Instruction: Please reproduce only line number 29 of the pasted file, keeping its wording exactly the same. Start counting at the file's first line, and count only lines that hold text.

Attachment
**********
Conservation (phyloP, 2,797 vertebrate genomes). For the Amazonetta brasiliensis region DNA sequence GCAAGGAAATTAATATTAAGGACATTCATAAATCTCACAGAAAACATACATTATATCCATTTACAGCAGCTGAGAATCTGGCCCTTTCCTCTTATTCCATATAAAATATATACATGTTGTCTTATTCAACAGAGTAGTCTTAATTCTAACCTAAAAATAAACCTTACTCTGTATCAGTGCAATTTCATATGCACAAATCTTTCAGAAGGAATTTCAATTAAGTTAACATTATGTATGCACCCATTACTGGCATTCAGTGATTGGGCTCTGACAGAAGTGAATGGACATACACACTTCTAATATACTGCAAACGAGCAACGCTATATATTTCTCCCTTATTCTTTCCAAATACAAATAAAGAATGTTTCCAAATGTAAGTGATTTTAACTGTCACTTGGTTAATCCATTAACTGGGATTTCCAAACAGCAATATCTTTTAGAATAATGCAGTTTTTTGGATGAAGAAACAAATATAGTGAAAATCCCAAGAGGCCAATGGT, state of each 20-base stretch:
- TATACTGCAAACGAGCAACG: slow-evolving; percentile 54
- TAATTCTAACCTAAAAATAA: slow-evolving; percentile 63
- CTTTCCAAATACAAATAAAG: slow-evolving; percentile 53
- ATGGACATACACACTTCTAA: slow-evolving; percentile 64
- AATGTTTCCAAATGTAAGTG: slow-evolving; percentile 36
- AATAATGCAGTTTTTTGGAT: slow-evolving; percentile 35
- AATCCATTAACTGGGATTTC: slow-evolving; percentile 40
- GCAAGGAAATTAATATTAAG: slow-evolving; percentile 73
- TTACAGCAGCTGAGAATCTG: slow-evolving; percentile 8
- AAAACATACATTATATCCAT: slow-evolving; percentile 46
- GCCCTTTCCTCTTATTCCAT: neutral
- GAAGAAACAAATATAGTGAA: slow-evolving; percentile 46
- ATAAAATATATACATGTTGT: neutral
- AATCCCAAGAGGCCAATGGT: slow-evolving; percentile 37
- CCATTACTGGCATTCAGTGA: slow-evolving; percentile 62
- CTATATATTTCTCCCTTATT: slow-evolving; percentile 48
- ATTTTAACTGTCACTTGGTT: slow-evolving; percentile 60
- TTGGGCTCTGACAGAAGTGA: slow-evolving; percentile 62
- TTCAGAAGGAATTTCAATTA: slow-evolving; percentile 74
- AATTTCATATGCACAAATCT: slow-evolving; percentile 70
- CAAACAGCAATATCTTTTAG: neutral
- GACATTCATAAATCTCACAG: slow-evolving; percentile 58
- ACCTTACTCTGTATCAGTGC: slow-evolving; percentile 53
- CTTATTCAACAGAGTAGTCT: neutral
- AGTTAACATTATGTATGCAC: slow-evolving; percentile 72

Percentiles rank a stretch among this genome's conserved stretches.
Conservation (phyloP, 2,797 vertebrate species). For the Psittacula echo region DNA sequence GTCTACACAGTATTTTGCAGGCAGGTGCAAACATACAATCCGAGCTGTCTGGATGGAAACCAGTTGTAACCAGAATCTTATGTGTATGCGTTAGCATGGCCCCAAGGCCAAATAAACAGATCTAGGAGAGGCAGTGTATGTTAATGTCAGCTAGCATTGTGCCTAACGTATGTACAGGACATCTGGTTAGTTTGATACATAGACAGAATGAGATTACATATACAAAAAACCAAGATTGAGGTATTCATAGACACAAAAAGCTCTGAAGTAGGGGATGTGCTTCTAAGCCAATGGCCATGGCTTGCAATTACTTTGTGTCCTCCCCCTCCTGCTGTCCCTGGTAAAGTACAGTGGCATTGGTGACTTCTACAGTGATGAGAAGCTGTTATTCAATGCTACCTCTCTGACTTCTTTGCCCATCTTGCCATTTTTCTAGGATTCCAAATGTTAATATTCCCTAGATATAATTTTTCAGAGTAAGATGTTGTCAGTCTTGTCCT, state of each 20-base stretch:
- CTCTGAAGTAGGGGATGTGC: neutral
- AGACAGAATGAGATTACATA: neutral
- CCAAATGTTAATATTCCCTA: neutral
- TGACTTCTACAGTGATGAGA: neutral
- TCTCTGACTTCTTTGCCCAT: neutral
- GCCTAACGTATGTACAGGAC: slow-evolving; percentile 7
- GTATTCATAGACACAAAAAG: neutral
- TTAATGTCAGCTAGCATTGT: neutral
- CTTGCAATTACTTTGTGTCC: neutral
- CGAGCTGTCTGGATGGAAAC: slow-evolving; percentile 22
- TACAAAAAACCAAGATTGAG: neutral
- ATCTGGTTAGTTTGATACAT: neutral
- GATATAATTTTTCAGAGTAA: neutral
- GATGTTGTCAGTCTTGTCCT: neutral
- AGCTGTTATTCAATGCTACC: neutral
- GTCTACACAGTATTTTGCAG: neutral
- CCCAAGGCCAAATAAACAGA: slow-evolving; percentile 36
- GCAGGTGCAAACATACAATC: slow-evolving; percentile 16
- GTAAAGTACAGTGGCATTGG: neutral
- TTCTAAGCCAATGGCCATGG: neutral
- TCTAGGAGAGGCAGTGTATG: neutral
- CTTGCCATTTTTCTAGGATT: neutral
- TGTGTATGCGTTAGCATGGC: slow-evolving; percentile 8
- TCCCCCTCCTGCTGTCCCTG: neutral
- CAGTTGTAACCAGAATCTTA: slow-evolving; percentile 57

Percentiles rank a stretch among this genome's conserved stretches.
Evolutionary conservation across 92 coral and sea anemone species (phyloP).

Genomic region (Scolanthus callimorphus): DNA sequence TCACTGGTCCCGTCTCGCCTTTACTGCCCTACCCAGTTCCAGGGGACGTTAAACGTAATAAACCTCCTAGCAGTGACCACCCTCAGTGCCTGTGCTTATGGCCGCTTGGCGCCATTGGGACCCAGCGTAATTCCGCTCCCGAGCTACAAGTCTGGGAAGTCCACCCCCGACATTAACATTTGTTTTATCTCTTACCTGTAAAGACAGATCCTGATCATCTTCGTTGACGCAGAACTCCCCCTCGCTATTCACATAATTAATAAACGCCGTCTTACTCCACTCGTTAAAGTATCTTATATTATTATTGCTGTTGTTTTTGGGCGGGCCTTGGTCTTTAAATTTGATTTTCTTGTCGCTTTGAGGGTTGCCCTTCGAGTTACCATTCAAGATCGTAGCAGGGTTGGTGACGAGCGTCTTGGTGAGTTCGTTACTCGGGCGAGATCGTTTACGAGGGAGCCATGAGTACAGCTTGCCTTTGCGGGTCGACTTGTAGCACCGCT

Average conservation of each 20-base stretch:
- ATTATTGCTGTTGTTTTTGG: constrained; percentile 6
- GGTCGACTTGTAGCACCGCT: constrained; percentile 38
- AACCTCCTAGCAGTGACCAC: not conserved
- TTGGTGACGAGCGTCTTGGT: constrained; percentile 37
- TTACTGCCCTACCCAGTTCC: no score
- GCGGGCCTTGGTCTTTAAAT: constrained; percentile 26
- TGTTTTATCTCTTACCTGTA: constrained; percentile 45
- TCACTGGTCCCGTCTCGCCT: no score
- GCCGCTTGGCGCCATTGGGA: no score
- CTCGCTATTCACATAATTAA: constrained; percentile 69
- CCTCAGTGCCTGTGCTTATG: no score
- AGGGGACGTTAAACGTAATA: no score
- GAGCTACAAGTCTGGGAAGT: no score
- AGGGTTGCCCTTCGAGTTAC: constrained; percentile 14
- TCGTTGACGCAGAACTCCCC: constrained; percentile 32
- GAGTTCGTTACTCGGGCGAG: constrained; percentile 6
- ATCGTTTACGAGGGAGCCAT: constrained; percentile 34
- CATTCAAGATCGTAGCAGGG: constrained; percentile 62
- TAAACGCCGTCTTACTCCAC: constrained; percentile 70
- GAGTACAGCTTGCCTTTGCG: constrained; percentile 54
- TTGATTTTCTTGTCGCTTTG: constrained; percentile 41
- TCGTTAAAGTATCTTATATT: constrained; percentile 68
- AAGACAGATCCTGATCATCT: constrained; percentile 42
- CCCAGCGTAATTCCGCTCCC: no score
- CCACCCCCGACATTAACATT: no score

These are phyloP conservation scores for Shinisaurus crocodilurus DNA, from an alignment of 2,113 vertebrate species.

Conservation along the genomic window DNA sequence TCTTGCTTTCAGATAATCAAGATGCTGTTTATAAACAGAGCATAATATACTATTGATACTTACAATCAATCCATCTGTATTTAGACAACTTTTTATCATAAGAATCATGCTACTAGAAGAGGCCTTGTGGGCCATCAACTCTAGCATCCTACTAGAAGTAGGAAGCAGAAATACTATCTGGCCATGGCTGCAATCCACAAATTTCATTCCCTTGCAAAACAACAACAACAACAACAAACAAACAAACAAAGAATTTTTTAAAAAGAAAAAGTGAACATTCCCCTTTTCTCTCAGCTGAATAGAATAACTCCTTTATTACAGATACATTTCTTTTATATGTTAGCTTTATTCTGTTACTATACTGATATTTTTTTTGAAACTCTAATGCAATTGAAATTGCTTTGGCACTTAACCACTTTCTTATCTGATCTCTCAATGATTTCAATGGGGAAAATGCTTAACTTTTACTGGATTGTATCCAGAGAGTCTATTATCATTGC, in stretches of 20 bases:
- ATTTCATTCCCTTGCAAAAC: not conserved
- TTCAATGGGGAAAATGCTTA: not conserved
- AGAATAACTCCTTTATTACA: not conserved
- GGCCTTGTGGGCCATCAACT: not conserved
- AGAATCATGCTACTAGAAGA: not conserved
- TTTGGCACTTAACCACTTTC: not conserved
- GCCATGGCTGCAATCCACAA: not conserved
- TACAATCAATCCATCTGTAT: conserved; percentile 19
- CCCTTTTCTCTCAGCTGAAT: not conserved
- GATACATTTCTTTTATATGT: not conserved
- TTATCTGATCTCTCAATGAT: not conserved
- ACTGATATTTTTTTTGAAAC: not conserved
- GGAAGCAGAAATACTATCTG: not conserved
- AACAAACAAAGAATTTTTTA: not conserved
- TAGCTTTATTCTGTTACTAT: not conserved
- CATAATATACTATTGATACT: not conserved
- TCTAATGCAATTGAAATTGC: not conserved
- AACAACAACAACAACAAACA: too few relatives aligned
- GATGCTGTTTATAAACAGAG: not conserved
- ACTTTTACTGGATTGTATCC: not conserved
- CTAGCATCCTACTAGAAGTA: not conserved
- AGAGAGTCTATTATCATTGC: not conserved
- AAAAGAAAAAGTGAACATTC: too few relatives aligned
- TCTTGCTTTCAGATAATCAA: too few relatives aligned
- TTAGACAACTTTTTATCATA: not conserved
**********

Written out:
- CTCTGAAGTAGGGGATGTGC: neutral